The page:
complaint to Drucker.
But Johnson has adduced no such evidence.
CTA’s statement of facts confirms that no CTA employees, other than Drucker
herself, ever had knowledge of Johnson’s complaint.
Def.’s LR 56.1(a)(3) Stmt.
¶¶ 28–30. In support, CTA cites a portion of Johnson’s deposition in which Johnson
was unable to identify anyone else at CTA who may have known about the
complaint. Id. ¶ 28 (citing Johnson Dep. at 72:10–73:8). CTA also references the
testimony of Omar Brown, who is CTA’s Vice President of Human Resources and
was the person who informed Johnson in September 2013 of his position’s
Id., Ex. 14.
In his deposition, Brown attested that he had no
knowledge that Johnson had complained to Drucker or otherwise complained of
discrimination. Id. ¶¶ 29–30. In responding to CTA’s statement of facts, Johnson
denies that no one other than Drucker ever had knowledge of his complaint. Pl.’s
LR 56.1(b)(3)(B) ¶¶ 28–30. But he does not point to any supporting evidence as a
basis for this denial; nor does he otherwise offer any evidence to rebut CTA’s
assertions. Id. 11 He therefore has failed to create a genuine dispute of material fact
as to whether any CTA employee involved in abolishment, termination, or rehiring
decisions had actual knowledge of his complaint to Drucker.
In attempting to support his denial, Johnson relies upon an affidavit in which
Drucker describes a CTA meeting held on July 18, 2013. Pl.’s LR 56.1(b)(3)(B) Stmt. ¶¶ 28–
30 (citing Pl.’s LR 56.1(b)(3)(C) Stmt., Ex. F (“Drucker Aff.”) ¶¶ 6, 8). At the meeting, which
Brown attended, Drucker gave a presentation about “the underutilization of certain Races
and Genders in some areas [in CTA’s workforce] and an overconcentration of certain Races
and Genders in other areas when compared to the workforce in Cook County, Illinois.”
Drucker Aff. ¶ 6. At no point in the affidavit does Drucker state that she ever discussed
Johnson’s or any other individual’s discrimination complaints with anyone at CTA, whether
during the meeting on July 18, 2013, or otherwise. Johnson’s citation to Drucker’s affidavit
is therefore insufficient to support his denial of the relevant paragraphs of CTA’s statement
of facts. See Malec v. Sanford, 191 F.R.D. 581, 583 (N.D. Ill. 2000) (“[A] general denial is
insufficient to rebut a movant’s factual allegations; the nonmovant must cite specific
evidentiary materials justifying the denial.”).
Next, Johnson suggests that the temporal proximity of his complaint to the
abolishment of his position is alone sufficient to show a causal connection. Pl.’s
Resp. at 8–9.
But for two reasons, this argument is unpersuasive.
temporal proximity of these events is immaterial given that Johnson has not
created a triable issue of fact regarding actual knowledge. See Luckie, 389 F.3d at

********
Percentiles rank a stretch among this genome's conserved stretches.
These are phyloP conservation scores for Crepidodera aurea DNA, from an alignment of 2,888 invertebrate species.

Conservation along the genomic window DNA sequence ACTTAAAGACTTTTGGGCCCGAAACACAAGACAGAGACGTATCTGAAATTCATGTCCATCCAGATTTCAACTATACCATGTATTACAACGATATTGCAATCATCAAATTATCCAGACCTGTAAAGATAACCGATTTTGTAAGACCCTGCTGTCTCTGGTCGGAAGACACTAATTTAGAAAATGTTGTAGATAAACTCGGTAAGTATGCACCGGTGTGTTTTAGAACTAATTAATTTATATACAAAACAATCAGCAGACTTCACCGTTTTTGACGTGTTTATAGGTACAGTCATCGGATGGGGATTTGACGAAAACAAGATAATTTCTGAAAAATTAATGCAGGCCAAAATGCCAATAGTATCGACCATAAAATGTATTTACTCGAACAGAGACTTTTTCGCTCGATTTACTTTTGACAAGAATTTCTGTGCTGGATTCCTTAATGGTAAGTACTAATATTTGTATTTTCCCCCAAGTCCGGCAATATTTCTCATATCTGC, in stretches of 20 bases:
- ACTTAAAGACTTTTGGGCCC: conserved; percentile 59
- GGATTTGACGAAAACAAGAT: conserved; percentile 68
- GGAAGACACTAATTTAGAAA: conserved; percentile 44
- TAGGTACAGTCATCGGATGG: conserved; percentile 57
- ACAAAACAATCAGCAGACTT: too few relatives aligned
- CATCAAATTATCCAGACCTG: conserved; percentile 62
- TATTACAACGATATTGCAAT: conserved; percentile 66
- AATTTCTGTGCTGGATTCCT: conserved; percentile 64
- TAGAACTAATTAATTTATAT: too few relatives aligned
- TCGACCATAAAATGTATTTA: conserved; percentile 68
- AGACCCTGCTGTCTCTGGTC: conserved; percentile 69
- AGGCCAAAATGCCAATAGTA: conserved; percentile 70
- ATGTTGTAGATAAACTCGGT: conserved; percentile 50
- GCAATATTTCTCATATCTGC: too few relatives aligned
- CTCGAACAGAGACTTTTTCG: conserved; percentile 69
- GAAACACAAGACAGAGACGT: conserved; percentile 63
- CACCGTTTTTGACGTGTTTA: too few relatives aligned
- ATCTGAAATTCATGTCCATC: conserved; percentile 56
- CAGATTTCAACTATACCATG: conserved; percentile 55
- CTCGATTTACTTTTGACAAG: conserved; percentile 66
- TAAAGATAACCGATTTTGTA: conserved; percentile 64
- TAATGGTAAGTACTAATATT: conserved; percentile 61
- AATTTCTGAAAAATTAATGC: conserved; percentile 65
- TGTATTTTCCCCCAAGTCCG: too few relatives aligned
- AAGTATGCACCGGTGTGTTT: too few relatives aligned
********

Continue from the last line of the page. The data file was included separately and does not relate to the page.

714–15. Furthermore, even if Johnson could point to evidence of actual knowledge,
his argument about temporal proximity is foreclosed by precedent. As the Seventh
Circuit has held, a three-month gap between a protected activity and an adverse
employment action is insufficient evidence on its own for a jury to infer that the two
events were causally related. See Sauzek v. Exxon Coal USA, Inc., 202 F.3d 913,
919 (7th Cir. 2000) (three-month gap was insufficient to establish causation in
retaliation case); see also Bilow v. Much Shelist Freed Denenberg Ament &
Rubenstein, P.C., 277 F.3d 882, 895 (7th Cir. 2001) (casting doubt as to whether a
two-month gap could be sufficient). 12 As such, no reasonable jury could find, merely
based on the timing of the events in question, that the complaint to Drucker in June
2013 was causally connected to either the abolishment of Johnson’s position in
September 2013 or his subsequent termination.
In his brief, Johnson cites Sitar v. Ind. Dep’t of Transp., 344 F.3d 720 (7th Cir.
2003), for the proposition that a three-month gap between a protected activity and adverse
employment action is sufficient to suggest causation. But Sitar does not at all stand for
that proposition. The plaintiff in Sitar offered ample evidence of causation apart from the
timing of the events in question to support her retaliation claim. Id. at 728–29. Here,
Johnson offers no such additional evidence to buttress his allegations of causation. His
reliance on Sitar is therefore unpersuasive.
Because Johnson has failed to adduce evidence indicating that his complaint
to Drucker was causally connected to any adverse employment action that he
suffered, no reasonable jury, considering the evidence as a whole, could find that
CTA’s decision to abolish Johnson’s position and terminate his employment was a
form of retaliation against a statutorily protected activity. As such, CTA is entitled
to summary judgment on Johnson’s retaliation claim.
For the reasons stated herein, CTA’s motion for summary judgment  is
granted. This case is hereby terminated.
IT IS SO ORDERED.
John Z. Lee
United States District Judge